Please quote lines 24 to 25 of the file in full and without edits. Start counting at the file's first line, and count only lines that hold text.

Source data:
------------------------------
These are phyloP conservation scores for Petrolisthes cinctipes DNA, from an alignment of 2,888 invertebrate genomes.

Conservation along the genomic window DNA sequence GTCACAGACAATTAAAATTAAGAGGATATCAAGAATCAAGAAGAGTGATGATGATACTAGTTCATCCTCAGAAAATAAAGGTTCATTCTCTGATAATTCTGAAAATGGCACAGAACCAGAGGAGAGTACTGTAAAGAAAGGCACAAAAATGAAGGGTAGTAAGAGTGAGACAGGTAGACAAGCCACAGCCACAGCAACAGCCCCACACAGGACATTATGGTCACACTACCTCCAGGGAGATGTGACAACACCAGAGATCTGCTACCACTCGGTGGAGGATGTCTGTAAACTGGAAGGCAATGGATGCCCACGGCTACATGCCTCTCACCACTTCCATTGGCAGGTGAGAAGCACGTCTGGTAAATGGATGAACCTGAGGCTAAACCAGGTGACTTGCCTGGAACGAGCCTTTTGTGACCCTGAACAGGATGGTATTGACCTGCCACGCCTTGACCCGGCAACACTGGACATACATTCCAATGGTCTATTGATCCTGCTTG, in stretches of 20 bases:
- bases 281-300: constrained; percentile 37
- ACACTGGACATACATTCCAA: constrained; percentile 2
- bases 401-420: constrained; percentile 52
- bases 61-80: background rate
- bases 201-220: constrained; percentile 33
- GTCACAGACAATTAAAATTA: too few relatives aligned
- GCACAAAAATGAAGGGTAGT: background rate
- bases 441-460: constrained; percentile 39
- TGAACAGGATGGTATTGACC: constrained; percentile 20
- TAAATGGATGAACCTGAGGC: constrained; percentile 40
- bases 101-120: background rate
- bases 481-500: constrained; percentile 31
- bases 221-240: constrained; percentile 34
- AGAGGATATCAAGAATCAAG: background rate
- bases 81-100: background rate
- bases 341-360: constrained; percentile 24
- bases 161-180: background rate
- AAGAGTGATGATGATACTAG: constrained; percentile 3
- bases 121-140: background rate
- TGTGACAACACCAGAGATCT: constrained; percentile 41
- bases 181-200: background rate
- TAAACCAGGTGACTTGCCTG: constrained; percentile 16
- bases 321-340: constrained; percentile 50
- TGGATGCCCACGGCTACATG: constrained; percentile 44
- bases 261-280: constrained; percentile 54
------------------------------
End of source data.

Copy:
- TAAACCAGGTGACTTGCCTG: constrained; percentile 16
- bases 321-340: constrained; percentile 50